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I program and I am dyslexic. My vision is excellent. I do poorly processing symbols and am a visual thinker.

When I code, I'm slower than normal people because I am unpredictably unaware of the errors I make. I am learning python and the text only development environments cause me a lot of visual stress; I am using Wingware which is somewhat helpful, but cant complete assignments in the time given.

Can you suggest an accommodation that would help me?

What adaptations would be helpful to me?

Is there any way I can automatically find, highlight and fix these kinds of errors?

Proofreading, I see what I expect to see or something familiar. I don't notice typos, skip lines etc and the bugs turn up in testing. Even copy & pasting I can miss lines and cause errors.

Blocks of text from margin to margin give me headaches as do some color combinations

I do not process text as symbols, rather as objects that can be rotated, transposed so that the digits in a number move to different places, I may perceive "123" AS "132", THE LETTERS "pddq", look the same to me. I think of these as tricky - the same shape rotated and reflected.

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13

If you are dyslexic, maybe you should start by leaning a statically typed language such as C, C++, C#, or Java. Since you are forced to declare variables in these languages and there is type checking, the compiler and IDE will throw errors if by mistake you do something like:

var aux; //declaring a new variable
xau = 5; //mistake assignment. In python this will create a 2nd variable

For dynamically typed languages such as Javascript, Python, PHP, you get get away with these mistakes, and you lose a lot of time trying to understand what's going on. That is why people often advise you to use test-driven methodologies, so that you can catch these errors more quickly.

If you really need to learn Python, then I probably you should try Visual Studio. It currently offers support for Python development. Or try JetBrains PyCharm.

  • 5
    Static typing is great for this. Nothing drives me more nuts than staring at PHP arrays with misspelled class names for hours trying to hunt down bugs that would take 10 seconds to find if proper types were used instead of string array keys. – RibaldEddie Jan 25 '14 at 1:18
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I do not know what language you are trying to develop in, but in any good IDE you should be able to change the default font to use Open Dyslexic which may help to some degree.

I personally use WebStorm/PHPStorm from JetBrains which does a great job of pointing out coding mistakes and syntax errors.

You may also want to focus a lot of your time practicing a good test-driven methodology so that any mistakes will be caught early. For JavaScript I use Mocha or Jasmine to do testing.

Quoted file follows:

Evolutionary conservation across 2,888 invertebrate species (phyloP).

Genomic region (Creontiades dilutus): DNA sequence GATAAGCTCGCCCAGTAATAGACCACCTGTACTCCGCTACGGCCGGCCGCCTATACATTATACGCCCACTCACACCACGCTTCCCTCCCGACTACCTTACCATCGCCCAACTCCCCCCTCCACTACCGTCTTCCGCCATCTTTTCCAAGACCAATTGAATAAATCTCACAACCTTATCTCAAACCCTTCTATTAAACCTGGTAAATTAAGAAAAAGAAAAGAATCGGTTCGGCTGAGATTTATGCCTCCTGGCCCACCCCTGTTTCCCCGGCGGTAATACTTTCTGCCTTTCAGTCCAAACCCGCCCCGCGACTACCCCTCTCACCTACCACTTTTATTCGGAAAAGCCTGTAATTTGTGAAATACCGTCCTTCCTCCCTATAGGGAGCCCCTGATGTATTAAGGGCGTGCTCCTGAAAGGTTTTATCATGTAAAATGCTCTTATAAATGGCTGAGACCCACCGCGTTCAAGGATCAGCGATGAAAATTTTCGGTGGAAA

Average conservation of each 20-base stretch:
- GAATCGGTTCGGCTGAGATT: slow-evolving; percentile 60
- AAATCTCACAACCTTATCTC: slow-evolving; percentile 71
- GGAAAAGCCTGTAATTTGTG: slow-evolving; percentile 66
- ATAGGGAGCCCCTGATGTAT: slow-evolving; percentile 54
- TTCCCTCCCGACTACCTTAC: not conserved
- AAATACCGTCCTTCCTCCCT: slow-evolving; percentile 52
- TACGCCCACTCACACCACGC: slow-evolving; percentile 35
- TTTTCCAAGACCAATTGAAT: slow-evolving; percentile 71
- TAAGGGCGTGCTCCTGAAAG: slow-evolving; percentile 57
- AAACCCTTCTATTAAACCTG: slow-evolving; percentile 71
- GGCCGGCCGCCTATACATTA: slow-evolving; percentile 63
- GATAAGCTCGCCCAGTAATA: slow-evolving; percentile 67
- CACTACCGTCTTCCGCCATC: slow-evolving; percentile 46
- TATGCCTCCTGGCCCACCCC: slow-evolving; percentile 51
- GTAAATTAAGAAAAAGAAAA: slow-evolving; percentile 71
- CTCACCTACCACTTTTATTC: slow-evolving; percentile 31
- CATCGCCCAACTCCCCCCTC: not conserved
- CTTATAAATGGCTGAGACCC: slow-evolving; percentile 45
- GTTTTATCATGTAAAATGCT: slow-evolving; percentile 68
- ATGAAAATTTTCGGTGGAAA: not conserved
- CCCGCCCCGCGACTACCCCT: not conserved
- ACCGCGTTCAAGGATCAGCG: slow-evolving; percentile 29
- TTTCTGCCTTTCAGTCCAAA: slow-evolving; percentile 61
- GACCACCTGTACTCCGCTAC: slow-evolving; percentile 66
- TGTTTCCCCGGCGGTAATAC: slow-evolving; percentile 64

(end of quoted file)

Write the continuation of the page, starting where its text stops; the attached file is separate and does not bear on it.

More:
5

Some things that help are:

  • Use light text on a dark background. A soft font colour other than white can really help as well (green on black is really good, and retro too!)

  • Autocomplete is a huge boon. You should just be typing the first couple of letters of a variable and then pressing your autocomplete button.

  • Static languages tend to work better for code completion and compilation checks than dynamic languages.

  • If you do use a dynamic language, use Test Driven Development. Find your errors as soon as possible.

  • Don't use cryptic names for variables and functions (which is sadly all too popular).

1

Semantic Highlighting

zwabel provides a great explanation in the post C++ IDE Evolution: From Syntax Highlighting to Semantic Highlighting:

The additional structure [of semantic highlighting] splits the code-blobs up, and makes them perfectly readable.

[...] my favorite part of the semantic highlighting: Local Variable Colorization. That colorization assigns a semi-unique color to each variable in a local context. This allows much easier distinguishing those variables, largely without reading their full name at all.

(emphasis mine)

This will (hopefully) allow you to recognize a miss-type due to the instant colour feedback when a variable is highlighted differently.

IDEs which support Semantic Highlighting

(based on a cursory Google search):

0

I suffer from the same issues as you. Dyslexia has always made odd challenges but it isn't anything that can't be overcome!

I personally use Dreamweaver for all of my development - you can customise the code styling to the Nth degree. I have mine set up for a off white - off black background/text combination.

I know Dreamweaver isn't the cheapest, however it is good at picking up errors which has helped me extensively. You can also get it if you are a student for a significantly reduced amount; and it is worth every penny.

  • 1
    Does dreamweaver work for any languages besides html, css and javascript? – Racheet Jan 24 '14 at 9:21

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